There’s a tax advantage if you take money out of a C corporation as compensation, rather than as dividends. The reason behind this is a corporation can deduct the salaries and bonuses that it pays executives, but not dividend payments.
There are limits to how much money you can take out of the corporation.
Furthermore, if funds are paid as dividends, they’re taxed twice, once to the corporation and once to the recipient. Whereas money paid out as compensation is only taxed once, which is to the employee who receives it.
Under the tax law, compensation can be deducted only to the extent that it’s reasonable. Any unreasonable portion that isn’t deductible and paid to a shareholder may be taxed as if it were a dividend. However, the IRS is generally more interested in unreasonable compensation payments made to someone “related” to a corporation, such as a shareholder-employee or a member of a shareholder’s family.
Steps to help protect yourself
There’s no simple way to determine what’s reasonable. If the IRS audits your tax return, it will examine the amount that similar companies would pay for comparable services under similar circumstances. Factors that are considered include the employee’s duties and the amount of time spent on those duties, as well as the employee’s skills, expertise and compensation history. Other factors that may be reviewed are the complexities of the business and its gross and net income.
There are four steps you can take to make it more likely that the compensation you earn will be considered “reasonable,” and therefore deductible by your corporation:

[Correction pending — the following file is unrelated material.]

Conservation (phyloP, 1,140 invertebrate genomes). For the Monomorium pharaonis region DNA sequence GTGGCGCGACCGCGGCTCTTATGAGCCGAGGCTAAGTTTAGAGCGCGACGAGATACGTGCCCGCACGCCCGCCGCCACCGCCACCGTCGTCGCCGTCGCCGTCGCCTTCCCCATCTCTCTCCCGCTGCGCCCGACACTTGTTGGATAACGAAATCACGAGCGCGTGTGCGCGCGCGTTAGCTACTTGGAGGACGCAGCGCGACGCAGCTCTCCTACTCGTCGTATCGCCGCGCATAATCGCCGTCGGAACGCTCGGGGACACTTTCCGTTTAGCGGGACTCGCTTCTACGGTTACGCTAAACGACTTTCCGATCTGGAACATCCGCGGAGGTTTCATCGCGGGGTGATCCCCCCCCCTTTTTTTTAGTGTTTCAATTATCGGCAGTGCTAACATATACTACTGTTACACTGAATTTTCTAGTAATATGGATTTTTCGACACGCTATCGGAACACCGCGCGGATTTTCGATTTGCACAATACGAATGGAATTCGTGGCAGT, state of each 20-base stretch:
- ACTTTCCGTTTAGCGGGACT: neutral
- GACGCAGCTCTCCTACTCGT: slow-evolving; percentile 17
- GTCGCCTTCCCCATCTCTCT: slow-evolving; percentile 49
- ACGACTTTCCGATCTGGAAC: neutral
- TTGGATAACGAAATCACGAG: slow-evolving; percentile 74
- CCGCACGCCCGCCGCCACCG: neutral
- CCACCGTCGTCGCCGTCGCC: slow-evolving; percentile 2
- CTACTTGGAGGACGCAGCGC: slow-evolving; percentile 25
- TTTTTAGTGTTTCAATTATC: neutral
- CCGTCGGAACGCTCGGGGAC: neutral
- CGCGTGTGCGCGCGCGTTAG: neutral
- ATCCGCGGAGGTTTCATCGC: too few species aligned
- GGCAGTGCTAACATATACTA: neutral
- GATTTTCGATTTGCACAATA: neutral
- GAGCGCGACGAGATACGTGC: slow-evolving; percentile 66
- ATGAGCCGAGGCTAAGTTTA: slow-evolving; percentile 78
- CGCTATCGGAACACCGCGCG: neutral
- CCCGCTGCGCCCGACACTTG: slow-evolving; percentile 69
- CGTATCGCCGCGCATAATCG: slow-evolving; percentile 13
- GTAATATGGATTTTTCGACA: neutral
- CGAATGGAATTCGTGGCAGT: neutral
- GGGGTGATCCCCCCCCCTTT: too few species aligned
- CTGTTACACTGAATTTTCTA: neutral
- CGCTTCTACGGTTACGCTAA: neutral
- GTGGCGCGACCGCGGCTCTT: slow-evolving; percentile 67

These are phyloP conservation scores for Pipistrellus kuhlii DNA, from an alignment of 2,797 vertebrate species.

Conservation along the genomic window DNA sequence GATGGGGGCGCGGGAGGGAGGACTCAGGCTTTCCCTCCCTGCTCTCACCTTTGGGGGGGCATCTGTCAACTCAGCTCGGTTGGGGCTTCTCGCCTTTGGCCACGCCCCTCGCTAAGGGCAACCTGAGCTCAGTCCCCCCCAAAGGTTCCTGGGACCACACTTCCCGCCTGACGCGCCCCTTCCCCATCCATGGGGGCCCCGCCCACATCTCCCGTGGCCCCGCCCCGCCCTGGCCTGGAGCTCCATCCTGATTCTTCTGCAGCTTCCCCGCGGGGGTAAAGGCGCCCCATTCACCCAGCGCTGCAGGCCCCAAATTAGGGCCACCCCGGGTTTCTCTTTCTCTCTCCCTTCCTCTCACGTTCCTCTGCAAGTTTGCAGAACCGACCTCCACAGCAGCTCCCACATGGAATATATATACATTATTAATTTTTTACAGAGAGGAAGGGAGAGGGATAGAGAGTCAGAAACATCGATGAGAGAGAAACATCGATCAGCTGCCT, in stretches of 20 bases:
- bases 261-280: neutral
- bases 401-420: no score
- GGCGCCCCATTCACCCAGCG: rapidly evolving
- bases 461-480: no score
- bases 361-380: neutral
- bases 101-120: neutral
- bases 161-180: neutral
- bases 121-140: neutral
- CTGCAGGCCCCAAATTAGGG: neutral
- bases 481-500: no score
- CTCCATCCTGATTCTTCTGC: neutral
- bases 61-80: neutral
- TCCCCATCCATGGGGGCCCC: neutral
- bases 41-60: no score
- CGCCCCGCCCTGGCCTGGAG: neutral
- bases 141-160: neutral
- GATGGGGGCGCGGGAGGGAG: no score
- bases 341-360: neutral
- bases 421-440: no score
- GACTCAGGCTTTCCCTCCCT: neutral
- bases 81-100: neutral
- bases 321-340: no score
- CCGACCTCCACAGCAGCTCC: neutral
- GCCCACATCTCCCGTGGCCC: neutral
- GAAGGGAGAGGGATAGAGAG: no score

- Keep compensation in line with what similar businesses are paying their executives (and keep whatever evidence you can get of what others are paying to support what you pay).
- In the minutes of your corporation’s board of directors’ meetings, contemporaneously document the reasons for compensation paid. For example, if compensation is being increased in the current year to make up for earlier years in which it was low, be sure that the minutes reflect this. (Ideally, the minutes for the earlier years should reflect that the compensation paid then was at a reduced rate.) Cite any executive compensation or industry studies that back up your compensation amounts.
- Avoid paying compensation in direct proportion to the stock owned by the corporation’s shareholders. This looks too much like a disguised dividend and will probably be treated as such by the IRS.
- If the business is profitable, pay at least some dividends. This avoids giving the impression that the corporation is trying to pay out all its profits as compensation.
You can avoid problems and challenges by planning. Contact your Rudler, PSC advisor today if you have questions or concerns about your situation at 859-331-1717.
RUDLER, PSC CPAs and Business Advisors
This week's Rudler Review is presented by James Ray, CPA.
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